A charming ne’er-do-well returns to his haunted Irish hometown to uncover the truth about his mother in this “supernaturally skilled debut” (Vanity Fair) and turns the town–and his life–upside down.
Having been abandoned at an orphanage as a baby, Mahony assumed all his life that his mother wanted nothing to do with him. That is, until one night in 1976 while drinking a pint at a Dublin pub, he receives an anonymous note implying that she may have been forced to give him up. Determined to find out what really happened, Mahony embarks on a pilgrimage back to his hometown, the rural village of Mulderrig. Neither he nor Mulderrig can possibly prepare for what’s in store…
From the moment he arrives, Mahony’s presence completely changes the village. Women fall all over themselves. The real and the fantastic are blurred. Chatty ghosts rise from their graves with secrets to tell, and local preacher Father Quinn will do anything to get rid of the slippery young man who is threatening the moral purity of his parish.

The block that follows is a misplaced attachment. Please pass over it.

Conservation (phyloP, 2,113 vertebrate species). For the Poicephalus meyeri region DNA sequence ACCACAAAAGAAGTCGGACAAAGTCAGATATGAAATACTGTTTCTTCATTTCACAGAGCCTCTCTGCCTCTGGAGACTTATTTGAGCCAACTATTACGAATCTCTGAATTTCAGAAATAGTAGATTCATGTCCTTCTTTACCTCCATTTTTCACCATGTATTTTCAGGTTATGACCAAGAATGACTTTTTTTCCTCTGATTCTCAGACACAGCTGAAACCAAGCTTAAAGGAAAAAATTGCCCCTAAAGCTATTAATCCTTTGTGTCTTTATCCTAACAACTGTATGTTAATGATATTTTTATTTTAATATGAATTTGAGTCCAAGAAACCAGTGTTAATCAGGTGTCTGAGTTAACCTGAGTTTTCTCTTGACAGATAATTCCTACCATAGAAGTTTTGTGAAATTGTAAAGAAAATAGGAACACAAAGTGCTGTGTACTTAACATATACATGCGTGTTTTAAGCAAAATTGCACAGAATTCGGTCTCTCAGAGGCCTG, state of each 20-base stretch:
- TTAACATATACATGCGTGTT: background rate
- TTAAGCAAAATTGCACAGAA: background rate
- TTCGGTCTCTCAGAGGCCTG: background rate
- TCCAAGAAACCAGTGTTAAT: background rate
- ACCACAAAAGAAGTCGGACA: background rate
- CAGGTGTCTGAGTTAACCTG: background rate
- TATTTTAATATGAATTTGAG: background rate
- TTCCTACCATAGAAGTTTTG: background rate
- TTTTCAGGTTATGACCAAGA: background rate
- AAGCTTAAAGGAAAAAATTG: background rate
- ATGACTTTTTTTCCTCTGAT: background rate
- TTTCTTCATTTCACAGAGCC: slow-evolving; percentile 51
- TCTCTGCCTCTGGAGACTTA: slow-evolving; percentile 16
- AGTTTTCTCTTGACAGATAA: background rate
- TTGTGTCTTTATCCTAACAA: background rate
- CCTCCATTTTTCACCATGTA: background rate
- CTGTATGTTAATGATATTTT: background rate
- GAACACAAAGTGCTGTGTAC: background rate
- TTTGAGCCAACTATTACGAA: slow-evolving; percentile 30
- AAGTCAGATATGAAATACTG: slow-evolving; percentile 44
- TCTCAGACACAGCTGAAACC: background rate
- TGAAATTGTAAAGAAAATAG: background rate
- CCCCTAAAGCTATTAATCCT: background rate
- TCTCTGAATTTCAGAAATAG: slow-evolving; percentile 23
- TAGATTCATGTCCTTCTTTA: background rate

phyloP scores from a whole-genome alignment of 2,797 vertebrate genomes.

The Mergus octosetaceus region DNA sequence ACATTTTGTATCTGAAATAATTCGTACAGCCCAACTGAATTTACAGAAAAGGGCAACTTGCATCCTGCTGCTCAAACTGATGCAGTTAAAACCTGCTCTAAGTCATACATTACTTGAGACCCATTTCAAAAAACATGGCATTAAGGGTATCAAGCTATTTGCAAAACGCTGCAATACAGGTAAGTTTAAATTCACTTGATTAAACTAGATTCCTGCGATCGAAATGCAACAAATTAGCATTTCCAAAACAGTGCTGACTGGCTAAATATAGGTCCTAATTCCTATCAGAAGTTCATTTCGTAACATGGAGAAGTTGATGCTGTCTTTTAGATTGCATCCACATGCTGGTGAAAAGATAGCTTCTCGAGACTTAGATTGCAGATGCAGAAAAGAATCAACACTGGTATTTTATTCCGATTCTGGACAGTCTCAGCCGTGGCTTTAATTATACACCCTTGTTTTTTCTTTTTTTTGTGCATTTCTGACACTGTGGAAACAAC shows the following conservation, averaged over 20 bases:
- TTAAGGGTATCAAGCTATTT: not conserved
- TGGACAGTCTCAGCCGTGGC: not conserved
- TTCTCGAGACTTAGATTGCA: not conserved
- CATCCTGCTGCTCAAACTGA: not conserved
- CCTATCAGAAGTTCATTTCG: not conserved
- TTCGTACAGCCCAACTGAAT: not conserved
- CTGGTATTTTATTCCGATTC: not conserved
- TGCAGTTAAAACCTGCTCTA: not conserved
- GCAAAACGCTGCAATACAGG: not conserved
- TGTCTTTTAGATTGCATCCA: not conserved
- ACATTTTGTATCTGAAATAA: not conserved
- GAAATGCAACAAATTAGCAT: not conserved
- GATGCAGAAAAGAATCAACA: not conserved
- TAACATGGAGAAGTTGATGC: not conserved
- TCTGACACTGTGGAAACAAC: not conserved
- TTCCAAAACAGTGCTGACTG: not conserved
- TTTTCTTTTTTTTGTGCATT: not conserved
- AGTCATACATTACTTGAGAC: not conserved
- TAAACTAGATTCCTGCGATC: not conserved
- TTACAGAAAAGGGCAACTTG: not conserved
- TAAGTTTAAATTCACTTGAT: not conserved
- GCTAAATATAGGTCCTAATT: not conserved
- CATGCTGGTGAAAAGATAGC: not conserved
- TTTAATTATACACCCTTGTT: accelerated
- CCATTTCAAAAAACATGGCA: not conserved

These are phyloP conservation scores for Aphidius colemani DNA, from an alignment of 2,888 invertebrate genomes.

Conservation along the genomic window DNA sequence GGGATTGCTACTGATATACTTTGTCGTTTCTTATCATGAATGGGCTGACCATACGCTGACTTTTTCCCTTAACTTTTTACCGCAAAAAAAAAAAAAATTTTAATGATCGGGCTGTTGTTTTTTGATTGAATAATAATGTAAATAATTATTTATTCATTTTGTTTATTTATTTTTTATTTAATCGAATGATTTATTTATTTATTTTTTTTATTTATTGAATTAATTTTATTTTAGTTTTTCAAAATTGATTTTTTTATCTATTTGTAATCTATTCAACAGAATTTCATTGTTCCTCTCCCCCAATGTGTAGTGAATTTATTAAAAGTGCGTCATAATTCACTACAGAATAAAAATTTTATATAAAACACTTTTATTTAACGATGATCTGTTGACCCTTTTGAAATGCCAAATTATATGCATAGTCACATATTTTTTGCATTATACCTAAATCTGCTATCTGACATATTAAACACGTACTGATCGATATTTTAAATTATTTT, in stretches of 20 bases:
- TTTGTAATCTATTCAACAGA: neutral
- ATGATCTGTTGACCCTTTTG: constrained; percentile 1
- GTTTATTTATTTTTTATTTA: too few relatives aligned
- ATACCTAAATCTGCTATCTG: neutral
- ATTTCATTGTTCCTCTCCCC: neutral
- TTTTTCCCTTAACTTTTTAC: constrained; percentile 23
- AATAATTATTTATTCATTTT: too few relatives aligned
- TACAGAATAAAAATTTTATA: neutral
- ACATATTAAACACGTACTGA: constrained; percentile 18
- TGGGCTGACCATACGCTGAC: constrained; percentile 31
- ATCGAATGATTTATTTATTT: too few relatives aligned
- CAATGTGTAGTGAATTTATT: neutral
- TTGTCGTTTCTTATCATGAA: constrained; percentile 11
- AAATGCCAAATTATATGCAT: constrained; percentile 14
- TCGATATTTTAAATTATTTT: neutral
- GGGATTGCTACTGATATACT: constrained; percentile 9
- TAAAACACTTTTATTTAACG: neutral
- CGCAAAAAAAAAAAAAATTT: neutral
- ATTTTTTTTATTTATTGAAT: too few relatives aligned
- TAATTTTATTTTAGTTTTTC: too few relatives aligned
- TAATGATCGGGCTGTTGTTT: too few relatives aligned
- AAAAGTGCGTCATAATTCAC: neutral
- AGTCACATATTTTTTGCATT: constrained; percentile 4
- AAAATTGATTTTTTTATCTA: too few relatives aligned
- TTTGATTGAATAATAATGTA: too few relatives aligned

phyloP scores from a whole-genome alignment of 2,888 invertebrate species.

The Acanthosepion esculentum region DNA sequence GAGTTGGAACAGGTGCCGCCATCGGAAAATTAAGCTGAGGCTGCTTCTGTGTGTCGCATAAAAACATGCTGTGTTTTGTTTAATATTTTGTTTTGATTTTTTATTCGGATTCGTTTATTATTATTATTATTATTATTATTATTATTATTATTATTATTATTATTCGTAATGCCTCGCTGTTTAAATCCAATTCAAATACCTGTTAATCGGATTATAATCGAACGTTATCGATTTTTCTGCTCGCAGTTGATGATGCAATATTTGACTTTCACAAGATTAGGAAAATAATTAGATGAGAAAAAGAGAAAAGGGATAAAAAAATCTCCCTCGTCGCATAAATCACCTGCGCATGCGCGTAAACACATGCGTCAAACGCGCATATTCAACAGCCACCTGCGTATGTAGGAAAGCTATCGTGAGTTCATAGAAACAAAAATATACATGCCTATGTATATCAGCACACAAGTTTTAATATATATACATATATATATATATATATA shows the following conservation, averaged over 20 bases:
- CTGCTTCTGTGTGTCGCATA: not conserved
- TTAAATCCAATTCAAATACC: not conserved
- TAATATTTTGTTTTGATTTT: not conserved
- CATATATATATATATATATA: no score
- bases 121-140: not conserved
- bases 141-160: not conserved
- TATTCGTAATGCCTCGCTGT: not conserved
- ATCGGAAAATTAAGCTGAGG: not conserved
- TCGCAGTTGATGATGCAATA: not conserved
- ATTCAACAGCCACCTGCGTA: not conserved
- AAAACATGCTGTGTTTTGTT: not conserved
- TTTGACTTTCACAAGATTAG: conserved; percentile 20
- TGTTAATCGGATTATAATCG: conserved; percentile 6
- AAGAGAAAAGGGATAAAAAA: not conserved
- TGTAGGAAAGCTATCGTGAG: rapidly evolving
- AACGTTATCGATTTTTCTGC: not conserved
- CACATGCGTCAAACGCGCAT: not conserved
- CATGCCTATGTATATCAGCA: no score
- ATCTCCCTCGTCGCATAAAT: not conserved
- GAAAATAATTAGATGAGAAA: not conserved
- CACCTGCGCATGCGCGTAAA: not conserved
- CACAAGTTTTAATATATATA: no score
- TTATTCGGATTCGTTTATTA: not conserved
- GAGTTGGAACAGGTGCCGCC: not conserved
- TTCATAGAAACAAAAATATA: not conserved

A spectacular new addition to the grand Irish storytelling tradition, Himself “is a darkly comic tale of murder, intrigue, haunting and illegitimacy…wickedly funny” (Daily Express).
From the first word of the powerfully written prologue, I couldn’t stop reading Himself.
I fell completely under the spell of this mysterious story, all about the living and the dead and the search for truth in a quaint Irish village.
The star of Himself is Mahony, a young Irishman searching for the truth about his birth, assisted by the colourful characters and ghosts in Mulderrig, a place with more secrets and mysteries than most.
I loved the way the people in this story speak, such wonderful vocabulary and fascinating insight into the minds of Irish people. What at first seems light-hearted banter, soon changes into dark, menacing humour and a terrifying journey as Mahony uncovers the truth he seeks…
©Jaye Marie 2020